Wikipedia:Today's featured article/requests

Here the community can nominate articles to be selected as "Today's featured article" (TFA) on the main page. The TFA section aims to highlight the range of articles that have "featured article" status, from Art and architecture through to Warfare, and wherever possible it tries to avoid similar topics appearing too close together without good reason. Requests are not the only factor in scheduling the TFA (see Choosing Today's Featured Article); the final decision rests with the TFA coordinators Dank, Jimfbleak, Ealdgyth and Wehwalt, who also select TFAs for dates where no suggestions are put forward). Please confine requests to this page, and remember that community endorsement on this page does not necessarily mean the article will appear on the requested date.

  • The article must be a featured article. Editors who are not significant contributors to the article should consult regular ors of the article before nominating it for TFAR.
  • The article must not have appeared as TFA before (see the list of possibilities here), except that:
  • The TFA coordinators may choose to fill up to two slots each week with FAs that have previously been on the main page, so long as the prior appearance was at least five years ago. The coordinators will invite discussion on general selection criteria for re-runnable TFAs, and aim to make individual selections within those criteria.
  • The request must be either for a specific date within the next 30 days that have not yet been scheduled (10 spaces), or a non-specific date (4 spaces). If a section is full, you can wait for a vacancy, or ask the coordinators for advice. The template {{@TFA}} can be used in a message to "ping" the coordinators through the notification system.

If you have an exceptional request that deviates from these instructions (for example, an article making a second appearance as TFA, or a "double-header"), please discuss the matter with the TFA coordinators beforehand.

It can be helpful to add the article to the pending requests template up to one year before the requested date. This does not guarantee selection, but does help others see what nominations may be forthcoming. Requesters should still nominate the article here during the 30-day time-frame.

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Featured content:

Featured article candidates (FAC)

Featured article review (FAR)

Today's featured article (TFA):

Featured article tools:

How to post a new nomination:

I.
Create the nomination subpage.

In the box below, enter the full name of the article you are nominating (without using any brackets around the article's name) and click the button to create your nomination page.


II.
Write the nomination.

On that nomination page, fill out as many of the relevant parts of the pre-loaded {{TFAR nom}} template as you can, then save the page.

Your nomination should mention:

  • when the last similar article was, since this helps towards diversity on the main page (browsing Wikipedia:Today's featured article/recent TFAs will help you find out);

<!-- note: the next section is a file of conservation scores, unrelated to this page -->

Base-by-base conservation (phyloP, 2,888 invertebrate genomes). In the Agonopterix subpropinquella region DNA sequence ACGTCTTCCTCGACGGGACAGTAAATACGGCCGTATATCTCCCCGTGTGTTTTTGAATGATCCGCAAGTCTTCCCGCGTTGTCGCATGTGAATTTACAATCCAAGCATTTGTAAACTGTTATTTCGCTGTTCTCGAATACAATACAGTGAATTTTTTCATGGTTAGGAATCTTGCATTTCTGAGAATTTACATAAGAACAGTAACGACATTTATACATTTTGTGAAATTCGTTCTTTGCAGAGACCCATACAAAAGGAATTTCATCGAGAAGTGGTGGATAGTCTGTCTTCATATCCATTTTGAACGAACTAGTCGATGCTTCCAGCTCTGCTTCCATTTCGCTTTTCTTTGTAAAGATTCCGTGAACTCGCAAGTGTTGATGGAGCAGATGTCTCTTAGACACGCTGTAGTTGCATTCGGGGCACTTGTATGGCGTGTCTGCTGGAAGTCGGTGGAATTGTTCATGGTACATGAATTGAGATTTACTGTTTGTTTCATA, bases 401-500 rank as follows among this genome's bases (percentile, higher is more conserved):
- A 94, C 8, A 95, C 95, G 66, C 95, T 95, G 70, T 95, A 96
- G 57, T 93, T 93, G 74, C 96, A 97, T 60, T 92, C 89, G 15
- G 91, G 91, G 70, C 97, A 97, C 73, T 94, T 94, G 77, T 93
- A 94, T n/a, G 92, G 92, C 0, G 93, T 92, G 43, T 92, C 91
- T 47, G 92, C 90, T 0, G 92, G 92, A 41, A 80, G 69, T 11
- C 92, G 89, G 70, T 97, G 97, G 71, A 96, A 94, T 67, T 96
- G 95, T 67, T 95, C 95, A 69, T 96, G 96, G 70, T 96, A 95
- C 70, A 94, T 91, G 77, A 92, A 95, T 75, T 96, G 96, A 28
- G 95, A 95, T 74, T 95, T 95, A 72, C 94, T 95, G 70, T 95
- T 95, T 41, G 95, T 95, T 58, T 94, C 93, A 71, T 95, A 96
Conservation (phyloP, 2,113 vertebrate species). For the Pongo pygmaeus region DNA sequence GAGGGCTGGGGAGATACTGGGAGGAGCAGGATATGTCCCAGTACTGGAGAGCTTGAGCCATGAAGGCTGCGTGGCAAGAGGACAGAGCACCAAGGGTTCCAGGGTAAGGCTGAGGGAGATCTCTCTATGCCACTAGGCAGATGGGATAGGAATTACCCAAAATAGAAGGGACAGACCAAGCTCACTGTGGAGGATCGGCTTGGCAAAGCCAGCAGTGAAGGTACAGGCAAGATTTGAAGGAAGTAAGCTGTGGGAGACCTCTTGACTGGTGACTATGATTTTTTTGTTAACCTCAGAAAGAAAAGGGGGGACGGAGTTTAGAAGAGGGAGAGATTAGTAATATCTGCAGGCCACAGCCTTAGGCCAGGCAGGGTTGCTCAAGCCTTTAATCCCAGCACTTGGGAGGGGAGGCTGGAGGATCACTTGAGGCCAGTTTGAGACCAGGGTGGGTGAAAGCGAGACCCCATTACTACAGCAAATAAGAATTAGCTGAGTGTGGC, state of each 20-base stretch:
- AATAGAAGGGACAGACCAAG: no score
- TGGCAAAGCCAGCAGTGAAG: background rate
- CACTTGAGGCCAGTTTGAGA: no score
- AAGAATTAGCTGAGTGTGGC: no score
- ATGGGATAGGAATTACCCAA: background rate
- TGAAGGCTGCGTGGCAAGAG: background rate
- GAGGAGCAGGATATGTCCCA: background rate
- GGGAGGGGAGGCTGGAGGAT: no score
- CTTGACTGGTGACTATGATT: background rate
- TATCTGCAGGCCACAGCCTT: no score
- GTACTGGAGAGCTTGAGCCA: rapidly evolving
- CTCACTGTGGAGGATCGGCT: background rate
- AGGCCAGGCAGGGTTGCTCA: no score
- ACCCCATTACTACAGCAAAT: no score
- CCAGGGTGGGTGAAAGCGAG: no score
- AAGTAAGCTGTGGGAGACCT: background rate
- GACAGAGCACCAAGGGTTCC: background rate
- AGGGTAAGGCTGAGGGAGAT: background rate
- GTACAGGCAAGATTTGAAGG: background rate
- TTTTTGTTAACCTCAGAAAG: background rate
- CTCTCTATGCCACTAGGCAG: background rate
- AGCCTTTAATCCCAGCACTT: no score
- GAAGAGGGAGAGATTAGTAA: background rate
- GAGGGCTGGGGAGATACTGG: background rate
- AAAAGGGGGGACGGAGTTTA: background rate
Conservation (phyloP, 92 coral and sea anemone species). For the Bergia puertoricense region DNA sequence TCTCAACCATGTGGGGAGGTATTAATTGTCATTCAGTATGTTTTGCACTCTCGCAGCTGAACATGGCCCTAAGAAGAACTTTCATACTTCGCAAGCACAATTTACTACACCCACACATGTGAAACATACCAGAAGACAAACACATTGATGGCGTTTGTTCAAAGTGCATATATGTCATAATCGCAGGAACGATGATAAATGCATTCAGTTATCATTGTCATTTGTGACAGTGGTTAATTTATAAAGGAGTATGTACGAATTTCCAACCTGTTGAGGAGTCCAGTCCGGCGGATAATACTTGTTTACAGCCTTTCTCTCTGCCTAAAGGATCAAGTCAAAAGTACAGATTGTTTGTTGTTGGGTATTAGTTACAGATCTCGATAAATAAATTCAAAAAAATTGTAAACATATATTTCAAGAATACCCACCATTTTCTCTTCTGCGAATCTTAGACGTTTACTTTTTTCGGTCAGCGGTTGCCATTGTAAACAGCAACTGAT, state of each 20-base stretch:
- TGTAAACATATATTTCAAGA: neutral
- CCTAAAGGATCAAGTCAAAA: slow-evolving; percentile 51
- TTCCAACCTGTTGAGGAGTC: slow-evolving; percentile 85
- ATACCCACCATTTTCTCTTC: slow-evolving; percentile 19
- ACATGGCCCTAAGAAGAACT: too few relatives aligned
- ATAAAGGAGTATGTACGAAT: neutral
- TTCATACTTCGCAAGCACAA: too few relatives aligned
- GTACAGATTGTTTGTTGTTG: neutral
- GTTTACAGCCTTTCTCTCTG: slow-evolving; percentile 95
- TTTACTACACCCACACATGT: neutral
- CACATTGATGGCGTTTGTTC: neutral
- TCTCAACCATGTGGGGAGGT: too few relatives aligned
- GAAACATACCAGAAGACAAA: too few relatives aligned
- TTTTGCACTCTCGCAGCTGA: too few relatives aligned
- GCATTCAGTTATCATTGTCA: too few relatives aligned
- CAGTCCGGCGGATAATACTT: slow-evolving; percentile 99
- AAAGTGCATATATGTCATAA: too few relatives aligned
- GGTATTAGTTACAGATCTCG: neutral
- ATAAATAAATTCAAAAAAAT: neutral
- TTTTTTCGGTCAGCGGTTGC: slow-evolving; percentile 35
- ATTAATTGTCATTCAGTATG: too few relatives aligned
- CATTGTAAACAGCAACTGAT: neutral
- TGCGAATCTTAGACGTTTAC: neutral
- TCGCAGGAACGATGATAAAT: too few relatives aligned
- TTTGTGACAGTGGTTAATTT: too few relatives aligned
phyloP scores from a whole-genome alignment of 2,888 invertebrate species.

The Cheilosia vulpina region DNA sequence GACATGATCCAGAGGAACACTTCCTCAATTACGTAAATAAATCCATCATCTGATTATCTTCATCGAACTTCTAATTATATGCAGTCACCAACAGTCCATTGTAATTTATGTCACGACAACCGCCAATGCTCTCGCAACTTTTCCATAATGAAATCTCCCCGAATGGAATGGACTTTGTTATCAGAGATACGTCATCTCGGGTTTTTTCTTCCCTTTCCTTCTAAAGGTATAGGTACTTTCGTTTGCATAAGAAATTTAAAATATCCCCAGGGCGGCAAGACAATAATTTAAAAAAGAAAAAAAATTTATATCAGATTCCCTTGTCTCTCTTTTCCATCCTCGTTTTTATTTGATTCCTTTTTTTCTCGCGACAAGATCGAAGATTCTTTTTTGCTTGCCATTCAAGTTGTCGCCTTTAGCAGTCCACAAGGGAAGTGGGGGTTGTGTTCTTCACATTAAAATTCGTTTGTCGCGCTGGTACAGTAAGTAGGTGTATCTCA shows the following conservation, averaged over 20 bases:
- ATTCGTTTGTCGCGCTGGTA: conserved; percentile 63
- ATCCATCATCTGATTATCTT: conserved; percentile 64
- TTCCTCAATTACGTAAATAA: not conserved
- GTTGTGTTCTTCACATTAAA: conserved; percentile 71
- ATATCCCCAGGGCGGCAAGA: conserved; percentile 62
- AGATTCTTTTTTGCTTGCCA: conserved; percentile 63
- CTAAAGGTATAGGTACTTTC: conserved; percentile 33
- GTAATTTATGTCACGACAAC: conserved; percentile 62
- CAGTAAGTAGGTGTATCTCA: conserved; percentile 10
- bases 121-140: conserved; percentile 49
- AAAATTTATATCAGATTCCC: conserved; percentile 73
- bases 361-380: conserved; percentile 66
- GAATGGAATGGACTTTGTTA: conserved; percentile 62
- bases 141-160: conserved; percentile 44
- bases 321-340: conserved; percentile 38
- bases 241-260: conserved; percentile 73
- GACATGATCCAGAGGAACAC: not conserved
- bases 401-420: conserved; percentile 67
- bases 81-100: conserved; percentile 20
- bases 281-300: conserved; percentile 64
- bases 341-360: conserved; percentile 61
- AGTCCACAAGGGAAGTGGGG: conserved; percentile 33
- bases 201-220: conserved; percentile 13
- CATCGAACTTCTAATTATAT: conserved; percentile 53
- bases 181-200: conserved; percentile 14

• when the article was promoted to FA status (since older articles may need extra checks);
  • and (for date-specific nominations) the article's relevance for the requested date.
III.
Write the blurb.
For Featured Articles promoted on or after January 1, 2016, copy in the blurb that appears on the talk page of the FAC nomination (that's the page linked from "it has been identified" at the top of the article's talk page), save it, and then as needed. For older FAs, you're welcome to create your own TFA text as a summary of the lead section, or you can ask for assistance at WT:TFAR. We use one paragraph only, with no reference tags or alternative names; the only thing bolded is the first link to the article title. The length when previewed (including spaces) is between 925 and 1025 characters, or more when no free-use image can be found. Fair use images are not allowed.
IV.
Post at TFAR.

After you have created the nomination page, add it here under a level-3 heading for the preferred date (or under a free non-specific date header). To do this, add (replacing "ARTICLE TITLE" with the name of your nominated article):
===February 29===
{{Wikipedia:Today's featured article/requests/ARTICLE TITLE}}

Nominations are ordered by requested date below the summary chart. More than one article can be nominated for the same date.

It would also then be helpful to add the nomination to the summary chart, following the examples there. Please include the name of the article that you are nominating in your summary.

If you are not one of the article's primary ors, please then notify the primary ors of the TFA nomination; if primary ors are no longer active, please add a message to the article talk page.

Scheduling:

In the absence of exceptional circumstances, TFAs are scheduled in date order, not according to how long nominations have been open or how many supportive comments they have. So, for example, January 31 will not be scheduled until January 30 has been scheduled (by TFAR nomination or otherwise).


Summary chart[]

Currently accepting requests from August 2 to September 1.

Date Article Notes Supports Opposes
Nonspecific 1 Trials of Mana 2 0
Nonspecific 2 MAX Yellow Line 1 0
Nonspecific 3 John W. Beschter 1 0
Nonspecific 4
Nonspecific 5
Nonspecific 6
August 4 James Thompson (surveyor) 190th anniversary of plat he created. 2 0
August 7 Second Silesian War 276th anniversary of the declaration of war 2 0
August 18 Battle of Lagos Anniversary of the first day of the (two-day) battle. 2 0
August 26 Battle of Crécy Anniversary of the battle. 1 0
August 29 Commissioner Government Anniversary of its disestablishment 3 0